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The Silent House (La Casa Muda) (2010)

IFC Films
DVD Released: 9/13/2011

All Ratings out of
Video: 1/2
Audio: 1/2

Review by Mike Long, Posted on 9/6/2011

If you think about it, there have always been gimmicks in movies. In fact, when movies were first presented to the general public, the idea of moving pictures was a gimmick. Producers like William Castle ushered in gimmicks like electrified theater chairs and inventions like 3-D were meant to lure viewers away from their televisions. Technology may change, but the idea of gimmicks don't. 3-D has come roaring back in the last five years and concepts like "found footage" movies have tried to fill the seat. The Silent House (AKA La Casa Muda), a film from Uruguay brings back a novel concept which Alfred Hitchcock first tried in 1948.

As The Silent House opens, Wilson (Gustavo Alonso) and his daughter Laura (Florencia Colucci) arrive on-foot at a house in the country. They are soon joined by Nestor (Abel Tripladi), who, we learn, owns the house. Nestor and Wilson are old friends, and Nestor has hired Wilson and Laura to clean and repair the house so that it can be sold. Nestor leaves, promising to return with food for the working duo. Wilson decides that they will get a start in the morning, and he and Laura settle into chairs in the living room to sleep. After a few moments, Laura hears noises upstairs, a place where Nestor told them not to go. At first, Wilson dismisses her, but he eventually wakes up and agrees to check it out. When he doesn't return, Laura realizes that Wilson had the keys, and that she's locked in this house which has no electricity. Using only a lantern, Laura begins to explore and soon learns that the house is full of deadly secrets.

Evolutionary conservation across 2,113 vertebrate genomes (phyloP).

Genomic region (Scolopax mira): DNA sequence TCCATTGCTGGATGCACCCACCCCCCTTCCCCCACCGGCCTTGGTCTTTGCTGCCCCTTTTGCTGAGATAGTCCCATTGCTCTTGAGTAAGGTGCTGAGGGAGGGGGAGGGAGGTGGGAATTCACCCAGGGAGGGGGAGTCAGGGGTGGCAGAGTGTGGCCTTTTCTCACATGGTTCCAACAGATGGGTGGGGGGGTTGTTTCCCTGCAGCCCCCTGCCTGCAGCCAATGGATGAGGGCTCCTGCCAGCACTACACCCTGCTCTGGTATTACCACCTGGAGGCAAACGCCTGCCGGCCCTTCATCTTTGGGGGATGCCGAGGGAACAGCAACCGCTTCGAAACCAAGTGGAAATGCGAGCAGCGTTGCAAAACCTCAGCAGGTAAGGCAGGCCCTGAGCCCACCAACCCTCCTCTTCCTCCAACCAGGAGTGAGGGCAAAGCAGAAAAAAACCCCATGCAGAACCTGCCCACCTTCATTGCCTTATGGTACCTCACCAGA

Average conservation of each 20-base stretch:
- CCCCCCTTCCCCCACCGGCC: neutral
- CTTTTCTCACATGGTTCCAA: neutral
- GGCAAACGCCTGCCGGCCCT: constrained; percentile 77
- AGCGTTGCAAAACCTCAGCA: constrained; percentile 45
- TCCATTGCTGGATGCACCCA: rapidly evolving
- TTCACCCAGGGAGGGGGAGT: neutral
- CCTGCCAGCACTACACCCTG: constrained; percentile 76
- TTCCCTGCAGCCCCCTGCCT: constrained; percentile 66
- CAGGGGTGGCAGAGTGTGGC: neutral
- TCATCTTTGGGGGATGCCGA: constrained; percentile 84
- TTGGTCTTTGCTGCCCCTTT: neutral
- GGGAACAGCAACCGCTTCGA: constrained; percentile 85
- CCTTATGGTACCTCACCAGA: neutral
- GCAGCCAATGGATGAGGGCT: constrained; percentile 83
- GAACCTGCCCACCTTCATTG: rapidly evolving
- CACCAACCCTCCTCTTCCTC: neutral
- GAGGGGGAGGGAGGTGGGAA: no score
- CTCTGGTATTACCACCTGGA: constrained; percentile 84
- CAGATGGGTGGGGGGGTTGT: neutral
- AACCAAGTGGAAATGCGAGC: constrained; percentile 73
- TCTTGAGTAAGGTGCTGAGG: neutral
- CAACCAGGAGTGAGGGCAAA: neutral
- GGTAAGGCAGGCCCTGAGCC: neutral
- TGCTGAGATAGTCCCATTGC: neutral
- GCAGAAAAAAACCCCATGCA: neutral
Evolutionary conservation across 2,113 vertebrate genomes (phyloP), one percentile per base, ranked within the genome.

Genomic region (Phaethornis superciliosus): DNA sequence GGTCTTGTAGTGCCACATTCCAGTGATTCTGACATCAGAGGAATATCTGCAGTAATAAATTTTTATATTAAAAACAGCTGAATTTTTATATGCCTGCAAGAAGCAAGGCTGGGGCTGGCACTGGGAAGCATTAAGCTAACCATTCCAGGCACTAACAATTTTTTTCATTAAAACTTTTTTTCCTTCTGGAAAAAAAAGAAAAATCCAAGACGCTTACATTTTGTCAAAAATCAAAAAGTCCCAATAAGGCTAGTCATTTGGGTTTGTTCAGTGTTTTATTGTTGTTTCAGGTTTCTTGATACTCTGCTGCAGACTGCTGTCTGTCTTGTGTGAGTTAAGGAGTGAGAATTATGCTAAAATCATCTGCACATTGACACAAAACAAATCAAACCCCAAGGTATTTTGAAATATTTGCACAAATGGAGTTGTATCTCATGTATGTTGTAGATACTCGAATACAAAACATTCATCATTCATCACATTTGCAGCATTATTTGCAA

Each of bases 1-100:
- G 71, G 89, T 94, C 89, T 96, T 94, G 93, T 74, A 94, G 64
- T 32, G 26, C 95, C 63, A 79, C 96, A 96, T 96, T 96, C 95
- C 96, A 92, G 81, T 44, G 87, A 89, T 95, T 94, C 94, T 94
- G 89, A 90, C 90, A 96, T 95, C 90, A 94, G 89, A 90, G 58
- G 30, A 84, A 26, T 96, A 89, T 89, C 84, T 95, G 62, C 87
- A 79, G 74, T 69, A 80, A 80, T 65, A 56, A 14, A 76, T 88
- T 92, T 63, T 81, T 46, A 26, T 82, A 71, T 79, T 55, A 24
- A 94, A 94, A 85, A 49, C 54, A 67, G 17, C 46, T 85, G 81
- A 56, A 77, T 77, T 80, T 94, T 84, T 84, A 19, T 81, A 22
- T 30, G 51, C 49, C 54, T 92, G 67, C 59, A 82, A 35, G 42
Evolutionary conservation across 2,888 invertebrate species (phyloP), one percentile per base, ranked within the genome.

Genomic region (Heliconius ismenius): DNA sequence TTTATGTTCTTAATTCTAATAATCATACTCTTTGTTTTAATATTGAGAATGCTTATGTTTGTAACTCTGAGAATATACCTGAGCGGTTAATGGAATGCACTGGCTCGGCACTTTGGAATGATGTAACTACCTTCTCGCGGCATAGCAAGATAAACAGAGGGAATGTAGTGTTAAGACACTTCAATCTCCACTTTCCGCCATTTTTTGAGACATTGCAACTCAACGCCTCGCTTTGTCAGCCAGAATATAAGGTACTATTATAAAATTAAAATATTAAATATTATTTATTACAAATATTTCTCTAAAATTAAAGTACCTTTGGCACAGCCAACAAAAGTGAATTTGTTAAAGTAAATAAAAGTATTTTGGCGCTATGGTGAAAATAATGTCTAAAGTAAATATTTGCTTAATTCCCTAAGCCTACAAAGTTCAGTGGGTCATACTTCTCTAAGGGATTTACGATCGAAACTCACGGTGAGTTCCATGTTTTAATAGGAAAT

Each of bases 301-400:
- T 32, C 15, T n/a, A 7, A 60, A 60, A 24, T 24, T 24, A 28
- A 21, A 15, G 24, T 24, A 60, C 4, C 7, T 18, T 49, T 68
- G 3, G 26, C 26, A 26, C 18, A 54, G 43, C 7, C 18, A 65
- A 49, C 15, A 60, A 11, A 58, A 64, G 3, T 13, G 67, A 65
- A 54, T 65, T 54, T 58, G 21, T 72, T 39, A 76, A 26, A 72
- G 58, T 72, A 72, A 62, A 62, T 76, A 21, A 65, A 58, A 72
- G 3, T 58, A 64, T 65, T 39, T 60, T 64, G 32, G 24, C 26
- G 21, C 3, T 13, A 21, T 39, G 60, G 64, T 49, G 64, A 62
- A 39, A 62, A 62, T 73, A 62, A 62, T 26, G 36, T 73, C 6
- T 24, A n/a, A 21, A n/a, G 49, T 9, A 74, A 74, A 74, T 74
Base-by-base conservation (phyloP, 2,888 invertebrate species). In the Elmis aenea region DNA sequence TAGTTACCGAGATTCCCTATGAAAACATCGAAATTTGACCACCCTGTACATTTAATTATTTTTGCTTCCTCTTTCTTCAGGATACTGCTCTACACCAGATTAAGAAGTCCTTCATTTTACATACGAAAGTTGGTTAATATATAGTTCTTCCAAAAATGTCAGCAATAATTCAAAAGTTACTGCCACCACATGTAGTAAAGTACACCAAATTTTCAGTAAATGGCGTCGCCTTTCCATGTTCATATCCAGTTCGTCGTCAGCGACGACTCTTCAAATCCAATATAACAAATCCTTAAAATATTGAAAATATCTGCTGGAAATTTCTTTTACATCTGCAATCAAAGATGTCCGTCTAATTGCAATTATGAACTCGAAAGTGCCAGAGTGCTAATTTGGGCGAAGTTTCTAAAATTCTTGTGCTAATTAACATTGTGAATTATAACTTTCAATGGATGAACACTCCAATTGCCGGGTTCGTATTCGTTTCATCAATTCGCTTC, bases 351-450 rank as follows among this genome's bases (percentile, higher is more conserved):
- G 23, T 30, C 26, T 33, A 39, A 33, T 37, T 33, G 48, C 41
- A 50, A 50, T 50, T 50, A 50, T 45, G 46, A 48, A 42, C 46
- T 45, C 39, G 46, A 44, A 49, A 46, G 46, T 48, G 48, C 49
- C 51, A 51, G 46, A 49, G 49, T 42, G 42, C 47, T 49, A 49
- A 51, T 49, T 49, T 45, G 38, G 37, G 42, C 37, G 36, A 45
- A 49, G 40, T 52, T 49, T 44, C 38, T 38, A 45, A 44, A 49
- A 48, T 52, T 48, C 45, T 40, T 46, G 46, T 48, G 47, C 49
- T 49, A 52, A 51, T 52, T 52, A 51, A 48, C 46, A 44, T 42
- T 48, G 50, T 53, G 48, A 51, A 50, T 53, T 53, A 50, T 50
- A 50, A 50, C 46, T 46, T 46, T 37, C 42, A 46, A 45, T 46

The gimmick in The Silent House is that the entire film is supposed to be one long shot. Of course, this is impossible and it's easy to spot places where the cuts most likely are, such as when the light goes out and then comes back on. The film was advertised as offering "Real Fear in Real Time", and, as such, it delivers. When I first read about the movie, I assumed that it was another "found footage" movie, but it's not, as it's shot like a traditional film, albeit in "one take" and all hand-held. Oddly, this doesn't exactly draw attention to itself. While the MTV generation has grown accustomed to Michael Bay-esque rapid cutting, the proliferation of HD video has also made us used to seeing shots which keep going until the action ends. If I hadn't known going in that this was the "long shot" movie, it would have probably taken me a while to notice this.

So the whole "one take" thing is just a gimmick, right? Well, at first, that seems to be the case, as The Silent House appears to be a movie which offers atmosphere and little else. However, the movie contains a very twisty ending, and afterwards, we realize that the "one long shot" approach was used to present the material in a specific way. The movie provides a classic sleight-of-hand which takes the audience down own path and then reveals something else in the end.